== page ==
Lenneville et al. v. The Queen
 (May 14, 2013) involved net worth income tax assessments of a couple who ran a small fishing business. In a mixed decision, the Tax Court upheld the propriety of using a net worth approach but rejected the application of penalties and declined to permit CRA to open an otherwise statute-barred year. The court found the appellants to be honest, hard-working people whose evidence was completely credible.
St-Denis v. The Queen (June 6, 2013) involved an assessment for GST under section 325 of the Excise Tax Act (the rough equivalent of section 160 of the Income Tax Act). The appellant’s mother had transferred property to him for nothing at a time when she owed considerable GST. The appellant claimed that the transfer was to rectify a previous error which resulted in the property being transferred to his mother when it should have been transferred to him. The court rejected the taxpayer’s evidence.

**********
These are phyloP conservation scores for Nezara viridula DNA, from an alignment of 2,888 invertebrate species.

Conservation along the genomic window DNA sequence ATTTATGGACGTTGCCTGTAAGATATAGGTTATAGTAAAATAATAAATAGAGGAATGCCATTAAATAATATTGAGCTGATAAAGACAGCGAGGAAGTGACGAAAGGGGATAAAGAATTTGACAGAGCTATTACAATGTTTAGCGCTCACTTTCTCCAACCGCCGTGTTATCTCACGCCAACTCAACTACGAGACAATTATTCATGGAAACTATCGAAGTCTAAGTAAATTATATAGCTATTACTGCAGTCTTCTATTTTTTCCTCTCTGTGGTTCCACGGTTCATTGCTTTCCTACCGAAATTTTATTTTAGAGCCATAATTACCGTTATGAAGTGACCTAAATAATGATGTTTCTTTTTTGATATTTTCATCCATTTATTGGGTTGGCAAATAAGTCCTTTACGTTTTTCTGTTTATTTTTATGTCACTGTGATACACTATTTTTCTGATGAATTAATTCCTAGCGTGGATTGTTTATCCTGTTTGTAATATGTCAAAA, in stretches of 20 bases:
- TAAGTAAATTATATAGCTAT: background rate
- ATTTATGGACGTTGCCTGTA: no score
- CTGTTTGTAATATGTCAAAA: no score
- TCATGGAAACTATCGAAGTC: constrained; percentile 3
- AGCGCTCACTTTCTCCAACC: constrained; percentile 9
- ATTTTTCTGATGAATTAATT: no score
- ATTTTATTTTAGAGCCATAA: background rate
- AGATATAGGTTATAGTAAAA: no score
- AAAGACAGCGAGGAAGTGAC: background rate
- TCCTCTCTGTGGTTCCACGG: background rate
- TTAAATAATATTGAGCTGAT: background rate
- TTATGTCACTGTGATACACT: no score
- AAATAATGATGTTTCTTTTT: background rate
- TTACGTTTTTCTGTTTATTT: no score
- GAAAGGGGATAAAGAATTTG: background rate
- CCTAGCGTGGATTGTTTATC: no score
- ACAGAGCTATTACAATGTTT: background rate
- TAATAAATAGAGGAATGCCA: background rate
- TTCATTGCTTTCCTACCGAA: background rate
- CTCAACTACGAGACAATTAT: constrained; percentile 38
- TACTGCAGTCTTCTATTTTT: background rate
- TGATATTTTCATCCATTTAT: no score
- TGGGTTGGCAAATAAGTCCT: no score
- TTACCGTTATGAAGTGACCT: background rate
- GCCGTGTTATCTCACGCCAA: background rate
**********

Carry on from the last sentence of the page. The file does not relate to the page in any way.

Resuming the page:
Auclair v. The Queen
 (June 17, 2013) involved an appellant who was a pilot. His former employer had paid for part of his training. Under the terms of his contract of employment with the former employer if he left his employment before completing 24 months, he had to repay the costs of his training based on $500 per month for the remaining portion of the 24 month term. The appellant left early and had to repay $9,000. He sought to deduct these costs as “the cost of supplies that were consumed directly in the performance of the duties of the office or employment and that the officer or employee was required by the contract of employment to supply and pay for” (subparagraph 8(1)(i)(iii) of the Income Tax Act). The court concluded that the training was not a “supply”, was not “consumed” by the appellant and the payment to his former employer was not to enable him to perform his duties but rather “leave his employment ahead of the 24 month time frame” (para. 41 (e)).